Because sometimes life can end unexpectedly,
my sister and I have planned ahead,
agreed to be the administrator
of the other’s illicit estates,
arrive before anyone else,
and sweep away each others skeletons.
I store my secrets beneath the my bed,
boxes brim with small substantiations
of my perverse nature; a journal
stained with my sins, the confessions,
condemnations and confidences that might
expose the sullied edges of my soul.
She’s promised to discard magazines or movies
that might reveal my wanton nature,
sweep the kitchen for my cache of cigarettes.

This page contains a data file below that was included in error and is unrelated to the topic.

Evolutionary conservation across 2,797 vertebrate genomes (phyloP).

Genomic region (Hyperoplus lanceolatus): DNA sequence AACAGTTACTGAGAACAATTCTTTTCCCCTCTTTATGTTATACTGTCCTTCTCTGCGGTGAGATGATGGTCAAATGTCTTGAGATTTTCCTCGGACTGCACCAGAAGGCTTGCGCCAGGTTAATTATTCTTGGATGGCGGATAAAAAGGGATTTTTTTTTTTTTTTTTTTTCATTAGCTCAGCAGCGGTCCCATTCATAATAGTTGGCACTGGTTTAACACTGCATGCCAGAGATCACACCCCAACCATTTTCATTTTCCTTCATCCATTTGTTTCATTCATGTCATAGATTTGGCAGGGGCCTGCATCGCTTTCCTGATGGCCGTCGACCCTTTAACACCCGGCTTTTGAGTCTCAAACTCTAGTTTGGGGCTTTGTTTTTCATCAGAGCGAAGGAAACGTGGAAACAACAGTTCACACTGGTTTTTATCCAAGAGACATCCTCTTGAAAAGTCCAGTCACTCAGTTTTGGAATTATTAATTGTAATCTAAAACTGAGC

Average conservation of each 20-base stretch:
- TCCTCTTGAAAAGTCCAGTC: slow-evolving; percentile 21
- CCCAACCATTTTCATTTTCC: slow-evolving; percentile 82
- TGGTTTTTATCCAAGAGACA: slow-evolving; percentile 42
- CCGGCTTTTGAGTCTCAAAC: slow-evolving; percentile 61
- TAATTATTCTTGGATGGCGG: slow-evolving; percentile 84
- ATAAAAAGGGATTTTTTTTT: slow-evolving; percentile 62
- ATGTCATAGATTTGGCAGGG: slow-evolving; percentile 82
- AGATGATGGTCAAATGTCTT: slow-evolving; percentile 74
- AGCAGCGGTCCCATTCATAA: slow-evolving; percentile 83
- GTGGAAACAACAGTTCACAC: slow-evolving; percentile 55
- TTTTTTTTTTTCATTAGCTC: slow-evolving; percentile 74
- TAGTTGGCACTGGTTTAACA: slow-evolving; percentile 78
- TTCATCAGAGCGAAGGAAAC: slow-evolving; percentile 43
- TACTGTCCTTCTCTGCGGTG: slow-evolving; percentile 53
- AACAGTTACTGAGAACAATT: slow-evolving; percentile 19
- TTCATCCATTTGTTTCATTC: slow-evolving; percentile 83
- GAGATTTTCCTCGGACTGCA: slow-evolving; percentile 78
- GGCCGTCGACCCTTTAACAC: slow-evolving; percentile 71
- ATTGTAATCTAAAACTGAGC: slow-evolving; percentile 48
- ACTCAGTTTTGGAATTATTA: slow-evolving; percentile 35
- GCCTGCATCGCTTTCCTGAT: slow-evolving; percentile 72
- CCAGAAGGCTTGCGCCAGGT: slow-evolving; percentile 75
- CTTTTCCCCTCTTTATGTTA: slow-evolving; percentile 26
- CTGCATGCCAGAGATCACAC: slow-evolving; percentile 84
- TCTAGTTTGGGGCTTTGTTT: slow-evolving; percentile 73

Keep the flames of fact from destroying
the carefully constructed straw man
my children have made of me.
I’ve promised too, to sterilize her memory,
destroy the pictures beneath her folded socks,
without removing even one from the envelope
marked “maxi-pad coupons”, to flush the Xanax
so they’ll never know that her smile didn’t always
Because, in the end, each of us understands
how important it is not to disturb the truth with facts.
Bridget Gage-Dixon has had poems included in Poet Lore, Inkwell, The Cortland Review, and several others. She received her MFA from Stonecoast and lives in central New Jersey where she teaches English and raises three children.